Jon Rahm could hear the cheers from all over Riviera, the sound typically associated with someone making a charge. Except they came from the opposite side of the course that featured players too far away from the lead.
What they meant was not nearly as mysterious as to whom they belonged.
“You're fully aware where Tiger is anywhere,” Rahm said after his own masterpiece Saturday in the Genesis Invitational, a 6-under 65 for a three-shot lead.
Woods is cheered wildly just walking to the tee, though this time his golf was the source. He had a 67 that didn't allow him to pick up any ground — in fact, he fell a further shot behind and was 12 back going into Sunday.
“Today was better,” Woods said. “I felt like I made some nice adjustments with my putting and that was the thing that held me back yesterday. I’ve driven it well the last three days, my iron play was been good. And the firm conditions I like, that’s kind of right up my alley with iron play. Just wish I could have putted a little bit better yesterday.”
What stood out was the day. It was his best score on a Saturday in an official event since the fall of 2019.
It's a small sample size to be sure — 12 tournaments since he won the Zozo Championship in Japan in 2019 — but his legs are a bigger issue than how he swings the club.
Woods shattered bones in his right leg and ankle from a car crash in Los Angeles two years ago. He returned 14 months later to play in the Masters and made the cut, a remarkable feat. And then on the weekend, he limped his way to a pair of 78s.
A month later at Southern Hills for the PGA Championship, he again made the cut with some dazzling play down the stretch on Friday. But the wind shifted, a cold front arrived in Tulsa, Oklahoma, and he shot 79 and withdrew.
Woods made the cut on the number at Riviera and started on the back nine. He opened with a 15-foot birdie putt, missed a good chance on the par-5 11th and then raised the putter in his left hand as his 25-foot birdie putt from the fringe on the par-3 14th dropped for another birdie.
The biggest moment was on the par-5 opening hole after he made the turn. Caught between clubs and feeling a little wind in his face, he hit a cut with a 5-iron that landed toward the front of the green and rolled inches by the cup before settling 3 feet away for what amounted to a tap-in eagle.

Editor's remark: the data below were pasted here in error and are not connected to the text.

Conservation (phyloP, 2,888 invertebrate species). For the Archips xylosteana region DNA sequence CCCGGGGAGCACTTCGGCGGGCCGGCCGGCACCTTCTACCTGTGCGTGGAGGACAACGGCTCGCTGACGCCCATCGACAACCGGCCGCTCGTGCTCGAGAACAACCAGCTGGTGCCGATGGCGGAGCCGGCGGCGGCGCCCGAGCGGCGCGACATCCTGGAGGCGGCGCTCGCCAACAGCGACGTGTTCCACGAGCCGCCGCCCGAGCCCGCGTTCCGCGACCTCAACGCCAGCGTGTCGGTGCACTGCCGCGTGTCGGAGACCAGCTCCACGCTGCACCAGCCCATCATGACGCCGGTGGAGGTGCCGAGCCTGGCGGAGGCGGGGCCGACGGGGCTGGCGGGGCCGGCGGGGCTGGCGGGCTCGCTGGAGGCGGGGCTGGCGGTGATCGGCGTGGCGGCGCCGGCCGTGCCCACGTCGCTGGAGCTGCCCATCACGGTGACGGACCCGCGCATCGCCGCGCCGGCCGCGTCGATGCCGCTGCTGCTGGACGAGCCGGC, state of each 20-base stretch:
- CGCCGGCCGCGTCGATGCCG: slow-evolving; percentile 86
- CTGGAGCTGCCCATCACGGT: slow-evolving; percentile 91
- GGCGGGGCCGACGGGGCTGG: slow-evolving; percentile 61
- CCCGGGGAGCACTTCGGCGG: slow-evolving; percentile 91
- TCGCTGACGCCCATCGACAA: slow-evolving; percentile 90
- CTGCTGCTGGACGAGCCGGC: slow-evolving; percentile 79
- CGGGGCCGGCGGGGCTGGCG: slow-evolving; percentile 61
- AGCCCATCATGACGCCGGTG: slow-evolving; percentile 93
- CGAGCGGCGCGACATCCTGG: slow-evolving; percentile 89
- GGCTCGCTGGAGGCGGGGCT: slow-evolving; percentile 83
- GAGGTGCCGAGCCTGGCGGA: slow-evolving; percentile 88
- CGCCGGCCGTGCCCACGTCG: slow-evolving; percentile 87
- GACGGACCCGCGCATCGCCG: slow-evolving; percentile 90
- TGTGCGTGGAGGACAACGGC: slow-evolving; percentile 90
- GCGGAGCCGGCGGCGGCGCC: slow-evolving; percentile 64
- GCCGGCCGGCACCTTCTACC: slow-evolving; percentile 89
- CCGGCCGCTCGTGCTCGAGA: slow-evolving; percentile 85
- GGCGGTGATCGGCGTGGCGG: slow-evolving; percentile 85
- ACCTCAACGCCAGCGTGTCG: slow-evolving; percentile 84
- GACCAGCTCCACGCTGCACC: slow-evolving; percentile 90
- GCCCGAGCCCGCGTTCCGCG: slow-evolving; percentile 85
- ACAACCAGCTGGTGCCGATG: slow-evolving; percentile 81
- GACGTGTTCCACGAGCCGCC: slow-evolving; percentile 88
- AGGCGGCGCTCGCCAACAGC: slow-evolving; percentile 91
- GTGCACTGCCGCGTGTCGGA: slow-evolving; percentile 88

He finally dropped a shot on the seventh when his approached rolled off the steep ledge, leaving a tough pitch. But he finished better than Friday, when he bogeyed three of his last four holes.
“I thought I could make a run where I could reach out and touch the leaders,” Woods said before conceding that he was too far back.
Rahm is playing at another level right now, a level with which Woods is familiar. The Spaniard has not finished out of the top 10 since August, and he is going for his fifth win over his last nine starts.
Woods said he was sore after his fourth straight day walking — starting with the pro-am on Wednesday when he stopped playing after 16 holes — and he speaks of the recovery after a round and the preparation before it.
That part isn't fun. Saturday was. And while the chill in the morning air hasn't been great, the fast conditions at Riviera are right up his alley.
“I've been pretty one dimensional on how to hit my tee shots,” he said. “I’ve kind of gone to my little stock shot because I just haven’t played enough where I feel like I can hit different shots. ... The way the golf course is playing, as fast as it is, a flat cut can go a very long way here, so I’ve been able to hit that shot. Then with the firm greens, I thoroughly enjoy that for my iron game, and finally made some putts.”
Sunday will be his first 72-hole event since the Masters, and only his second since his car crash that happened not far from Riviera. Woods already is looking ahead to his return to Augusta National, but he wants to wait until after this week to see about adding any tournaments before then.